This post 10 Money Suckers Draining You of Cash Right Now appeared first on Daily Reckoning.
According to the U.S. Bureau of Labor Statistics, the 3 biggest annual expenses in retirement are:
Yes – you read that correctly — transportation came in second.
The average annual cost of transportation for households age 55-64: $9,321 and age 65-74: $8,338.
A lot of retirees think that because they own their car and are no longer commuting to work every day, it’s a negligible cost. I promise you, it’s not.
Every year, you still have to pay for gas, insurance, repairs and maintenance. Owning a vehicle is not cheap. Today I’m going to share with you some hidden money pits, let’s call them “money sucks,” that appear to be saving you money when in reality they’re not.
Money Suck #1: Driving an Old Car
As I said, just because you own a car, doesn’t mean there are no additional costs for upkeep. And if your car is old, count on your upkeep costs being even higher.
According to Junkacar.com, the average annual maintenance cost of a vehicle 7 years old is $1,000. This number skyrockets to $2,000 when you reach the 12-15 year mark.
While you might think you’re saving yourself some money by driving your old junker into the ground, the truth is you’re likely wasting a lot of money every year.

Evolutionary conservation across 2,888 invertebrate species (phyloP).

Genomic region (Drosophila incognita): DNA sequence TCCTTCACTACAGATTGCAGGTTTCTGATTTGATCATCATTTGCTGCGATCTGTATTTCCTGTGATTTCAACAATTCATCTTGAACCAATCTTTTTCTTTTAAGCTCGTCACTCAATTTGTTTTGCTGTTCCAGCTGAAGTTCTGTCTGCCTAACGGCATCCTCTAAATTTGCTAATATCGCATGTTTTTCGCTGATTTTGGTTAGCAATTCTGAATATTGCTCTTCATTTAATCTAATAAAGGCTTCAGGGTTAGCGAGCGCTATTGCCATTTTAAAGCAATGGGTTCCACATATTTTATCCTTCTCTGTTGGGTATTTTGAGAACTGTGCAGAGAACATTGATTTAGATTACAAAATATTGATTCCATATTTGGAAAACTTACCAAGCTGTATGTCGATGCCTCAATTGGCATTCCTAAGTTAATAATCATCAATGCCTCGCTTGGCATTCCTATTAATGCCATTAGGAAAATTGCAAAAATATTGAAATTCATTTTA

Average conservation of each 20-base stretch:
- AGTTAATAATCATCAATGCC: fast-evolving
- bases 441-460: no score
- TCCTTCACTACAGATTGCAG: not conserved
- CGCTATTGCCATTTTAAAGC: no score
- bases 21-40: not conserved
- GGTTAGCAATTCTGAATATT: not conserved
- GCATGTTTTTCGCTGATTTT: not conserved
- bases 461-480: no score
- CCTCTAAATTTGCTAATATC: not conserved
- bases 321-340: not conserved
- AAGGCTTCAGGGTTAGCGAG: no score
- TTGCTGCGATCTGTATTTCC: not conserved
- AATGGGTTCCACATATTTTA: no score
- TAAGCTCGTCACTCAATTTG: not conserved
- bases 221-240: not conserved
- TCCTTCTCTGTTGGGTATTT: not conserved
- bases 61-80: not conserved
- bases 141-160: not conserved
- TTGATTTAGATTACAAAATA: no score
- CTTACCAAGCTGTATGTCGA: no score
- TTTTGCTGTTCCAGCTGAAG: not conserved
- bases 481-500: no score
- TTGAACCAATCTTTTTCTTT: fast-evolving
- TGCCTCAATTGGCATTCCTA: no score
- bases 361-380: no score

Money Suck #2: Trading In Your Car Before It’s Paid Off
This one is almost the opposite of number one.
If you decide to get a new car and you still haven’t paid off your old one, be careful rolling over what you owe.
A lot of times when you roll over what you owe, you end up paying more than what the new car is worth. Make sure you calculate the true cost of making the switch.
Money Suck #3: Doing Your Own Taxes
Tax software has come a long way in the last few years and if you’re dealing with some very basic tax preparation, it might be worth saving yourself the cost of hiring an accountant to do your taxes. However, for most people, doing their own taxes is not worth it.
Tax professionals live and breathe lengthy tax codes, and will find deductions and tax exemptions that you had no idea existed. While tax software may be able to take these into consideration, you still need to know what you can legally deduct before entering it.
Most tax accountants charge between $150-$250 for tax preparation. This is a small annual investment that will save you thousands over the years. Plus, tax preparation fees are tax deductible the following year!
Money Suck #4: Buying Cheap Clothes/Jewelry
Buy cheap, pay twice.
I like that saying. High-end designer brand clothing is pricey and I don’t recommend you waste your money on it. But you shouldn’t buy cheap, fast fashion either.
Buy clothing that’s moderate-to-expensive. Clothing in this category costs a bit more because of the quality of materials and manufacturing but you won’t have to replace it as often. While it may cost a bit more …read more
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